Robert Kahn was born in Mannheim in 1865 and died in Biddenden, Kent in 1951. How did a composer who impressed Brahms, and who the older composer offered to give lessons to end up in the UK in a small village? Kahn became an influential professor of music at the Berlin Hochschule, and before that had his works performed by the Joachim Quartet, and the Berlin Philharmonic under Hans von Bülow. Kahn was a friend of Joachim, von Bülow, Adolf Busch and Richard Mühlfeld. His compositional style was along the lines of Mendelssohn, Schuman and Brahms, he was an admirer of Reger, whose contrapuntalism no doubt had an influence upon Kahn. He avoided large scale romantic forms, and became famed for his songs, choral works, chamber music and the huge Tagebuch in Tönen, (Music from the Tree of Life) a collection of solo piano works, suites for piano and lieder that run to over 1100 pieces.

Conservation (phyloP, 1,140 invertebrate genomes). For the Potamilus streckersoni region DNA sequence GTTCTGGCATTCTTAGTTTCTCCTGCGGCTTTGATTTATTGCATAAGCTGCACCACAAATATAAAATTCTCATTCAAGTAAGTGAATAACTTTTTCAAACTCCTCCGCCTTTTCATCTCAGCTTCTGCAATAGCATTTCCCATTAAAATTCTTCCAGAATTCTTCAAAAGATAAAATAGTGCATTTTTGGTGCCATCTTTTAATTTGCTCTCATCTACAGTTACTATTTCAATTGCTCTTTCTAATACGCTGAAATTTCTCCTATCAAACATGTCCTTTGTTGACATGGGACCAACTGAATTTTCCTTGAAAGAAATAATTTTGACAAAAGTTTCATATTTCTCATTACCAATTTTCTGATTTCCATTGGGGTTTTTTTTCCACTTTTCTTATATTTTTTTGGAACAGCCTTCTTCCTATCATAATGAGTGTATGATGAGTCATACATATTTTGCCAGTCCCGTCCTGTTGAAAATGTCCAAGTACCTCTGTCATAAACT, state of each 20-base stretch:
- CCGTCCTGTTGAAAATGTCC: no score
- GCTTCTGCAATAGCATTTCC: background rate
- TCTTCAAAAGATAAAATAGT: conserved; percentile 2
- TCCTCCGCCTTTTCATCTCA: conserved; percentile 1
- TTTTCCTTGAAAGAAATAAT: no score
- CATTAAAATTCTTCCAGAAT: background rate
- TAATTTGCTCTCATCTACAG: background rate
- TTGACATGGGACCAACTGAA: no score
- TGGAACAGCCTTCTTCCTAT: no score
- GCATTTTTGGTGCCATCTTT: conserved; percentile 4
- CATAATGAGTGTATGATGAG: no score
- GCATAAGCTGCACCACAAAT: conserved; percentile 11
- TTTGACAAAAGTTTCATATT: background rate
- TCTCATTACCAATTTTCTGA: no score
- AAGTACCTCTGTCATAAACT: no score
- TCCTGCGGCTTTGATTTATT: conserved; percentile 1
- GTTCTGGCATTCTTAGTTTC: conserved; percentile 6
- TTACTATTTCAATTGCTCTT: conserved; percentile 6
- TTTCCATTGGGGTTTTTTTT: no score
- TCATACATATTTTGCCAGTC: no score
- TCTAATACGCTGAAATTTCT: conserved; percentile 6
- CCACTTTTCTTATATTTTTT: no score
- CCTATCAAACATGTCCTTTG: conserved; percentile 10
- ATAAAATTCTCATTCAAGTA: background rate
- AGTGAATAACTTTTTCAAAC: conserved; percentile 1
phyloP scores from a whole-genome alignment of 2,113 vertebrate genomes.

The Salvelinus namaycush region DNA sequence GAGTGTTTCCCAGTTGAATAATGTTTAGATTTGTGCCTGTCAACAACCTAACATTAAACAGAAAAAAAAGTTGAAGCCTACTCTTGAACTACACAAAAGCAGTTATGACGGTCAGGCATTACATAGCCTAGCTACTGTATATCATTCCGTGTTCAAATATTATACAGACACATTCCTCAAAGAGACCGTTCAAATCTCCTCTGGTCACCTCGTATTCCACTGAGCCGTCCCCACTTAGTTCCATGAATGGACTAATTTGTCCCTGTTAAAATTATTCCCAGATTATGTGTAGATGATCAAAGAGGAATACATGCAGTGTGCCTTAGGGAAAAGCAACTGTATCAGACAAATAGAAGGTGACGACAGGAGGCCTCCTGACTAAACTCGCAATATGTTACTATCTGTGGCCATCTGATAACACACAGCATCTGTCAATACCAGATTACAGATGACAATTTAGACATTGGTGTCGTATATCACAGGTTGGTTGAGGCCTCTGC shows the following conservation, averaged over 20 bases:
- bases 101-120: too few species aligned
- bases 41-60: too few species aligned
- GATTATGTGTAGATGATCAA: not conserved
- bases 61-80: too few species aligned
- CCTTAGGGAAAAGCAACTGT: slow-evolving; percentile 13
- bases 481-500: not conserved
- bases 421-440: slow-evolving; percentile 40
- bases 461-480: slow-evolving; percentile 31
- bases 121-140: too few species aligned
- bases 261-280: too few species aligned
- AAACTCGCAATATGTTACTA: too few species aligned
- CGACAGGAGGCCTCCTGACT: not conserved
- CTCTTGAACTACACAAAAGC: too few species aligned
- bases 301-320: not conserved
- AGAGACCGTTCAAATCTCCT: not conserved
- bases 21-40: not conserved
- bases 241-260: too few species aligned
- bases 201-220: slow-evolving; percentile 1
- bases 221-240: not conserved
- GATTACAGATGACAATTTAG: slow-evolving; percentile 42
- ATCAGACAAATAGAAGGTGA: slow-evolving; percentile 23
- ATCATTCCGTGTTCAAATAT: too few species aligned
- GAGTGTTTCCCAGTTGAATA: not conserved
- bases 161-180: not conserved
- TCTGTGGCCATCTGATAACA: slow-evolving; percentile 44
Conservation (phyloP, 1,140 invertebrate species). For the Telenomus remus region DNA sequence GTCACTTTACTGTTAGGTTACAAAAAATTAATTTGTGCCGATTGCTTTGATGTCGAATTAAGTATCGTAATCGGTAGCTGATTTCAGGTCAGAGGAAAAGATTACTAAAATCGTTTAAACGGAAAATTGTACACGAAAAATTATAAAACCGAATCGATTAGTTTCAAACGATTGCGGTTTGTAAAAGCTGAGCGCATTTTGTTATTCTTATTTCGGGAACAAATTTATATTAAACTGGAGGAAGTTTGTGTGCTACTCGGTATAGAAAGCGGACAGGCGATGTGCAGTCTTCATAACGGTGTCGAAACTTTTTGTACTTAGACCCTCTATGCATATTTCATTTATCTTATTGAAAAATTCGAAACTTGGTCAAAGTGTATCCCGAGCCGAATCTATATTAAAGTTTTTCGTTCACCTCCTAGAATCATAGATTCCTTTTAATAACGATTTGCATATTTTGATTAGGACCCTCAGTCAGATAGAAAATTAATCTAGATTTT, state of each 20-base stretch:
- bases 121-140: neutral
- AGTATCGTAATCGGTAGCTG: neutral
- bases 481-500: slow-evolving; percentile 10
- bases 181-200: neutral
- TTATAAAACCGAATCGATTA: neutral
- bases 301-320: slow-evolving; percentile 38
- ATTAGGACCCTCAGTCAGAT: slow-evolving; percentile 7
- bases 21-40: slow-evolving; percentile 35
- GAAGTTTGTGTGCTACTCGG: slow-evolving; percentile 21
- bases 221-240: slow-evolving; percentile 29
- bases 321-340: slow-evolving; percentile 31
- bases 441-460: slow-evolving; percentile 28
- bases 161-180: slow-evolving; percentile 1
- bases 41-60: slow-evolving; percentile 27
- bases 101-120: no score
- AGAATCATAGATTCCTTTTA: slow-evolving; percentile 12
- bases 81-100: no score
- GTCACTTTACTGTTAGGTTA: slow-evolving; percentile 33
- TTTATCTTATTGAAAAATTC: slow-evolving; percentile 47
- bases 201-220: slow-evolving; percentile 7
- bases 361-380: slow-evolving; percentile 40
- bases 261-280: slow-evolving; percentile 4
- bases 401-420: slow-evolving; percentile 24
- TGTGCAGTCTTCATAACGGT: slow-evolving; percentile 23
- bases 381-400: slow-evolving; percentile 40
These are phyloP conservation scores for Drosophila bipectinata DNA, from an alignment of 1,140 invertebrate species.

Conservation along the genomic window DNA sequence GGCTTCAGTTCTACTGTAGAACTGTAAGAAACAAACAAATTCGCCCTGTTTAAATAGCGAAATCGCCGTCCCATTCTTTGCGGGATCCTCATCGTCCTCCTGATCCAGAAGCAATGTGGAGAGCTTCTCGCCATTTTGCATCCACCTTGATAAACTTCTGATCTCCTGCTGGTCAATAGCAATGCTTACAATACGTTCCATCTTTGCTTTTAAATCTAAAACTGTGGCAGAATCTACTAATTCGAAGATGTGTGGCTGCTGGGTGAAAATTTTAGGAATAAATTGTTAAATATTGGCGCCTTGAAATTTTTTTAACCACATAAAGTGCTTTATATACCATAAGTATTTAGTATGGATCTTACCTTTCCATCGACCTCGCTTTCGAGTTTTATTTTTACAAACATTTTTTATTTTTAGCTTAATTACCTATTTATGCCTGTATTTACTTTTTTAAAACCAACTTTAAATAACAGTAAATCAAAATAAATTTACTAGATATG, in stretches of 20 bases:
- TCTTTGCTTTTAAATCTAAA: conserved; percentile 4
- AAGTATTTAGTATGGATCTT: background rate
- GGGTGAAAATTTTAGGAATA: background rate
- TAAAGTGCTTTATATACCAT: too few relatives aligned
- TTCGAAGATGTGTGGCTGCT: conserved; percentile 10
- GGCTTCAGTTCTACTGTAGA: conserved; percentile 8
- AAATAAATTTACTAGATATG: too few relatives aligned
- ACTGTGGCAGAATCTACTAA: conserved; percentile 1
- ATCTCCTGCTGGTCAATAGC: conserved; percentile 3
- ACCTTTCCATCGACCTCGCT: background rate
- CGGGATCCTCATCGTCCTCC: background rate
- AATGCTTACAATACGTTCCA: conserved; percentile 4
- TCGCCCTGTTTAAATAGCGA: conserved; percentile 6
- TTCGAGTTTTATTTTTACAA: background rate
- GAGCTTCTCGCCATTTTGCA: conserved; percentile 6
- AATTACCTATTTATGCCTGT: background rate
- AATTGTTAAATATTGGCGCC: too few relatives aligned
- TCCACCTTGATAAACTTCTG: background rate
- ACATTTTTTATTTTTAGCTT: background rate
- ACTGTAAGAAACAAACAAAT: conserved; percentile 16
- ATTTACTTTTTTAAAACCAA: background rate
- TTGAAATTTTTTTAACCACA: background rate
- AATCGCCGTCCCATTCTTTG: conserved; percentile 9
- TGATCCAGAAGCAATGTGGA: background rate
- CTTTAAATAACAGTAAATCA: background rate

Things started to go wrong for Kahn with the rise of the Nazis. Branded ‘degenerate’ by the National Socialists, he was thrown out of his teaching positions, and in 1937 left for the UK, settling in Kent and composing right up to his death. This album is a fascinating introduction to a composer that political extremism and hatred tried and failed to erase.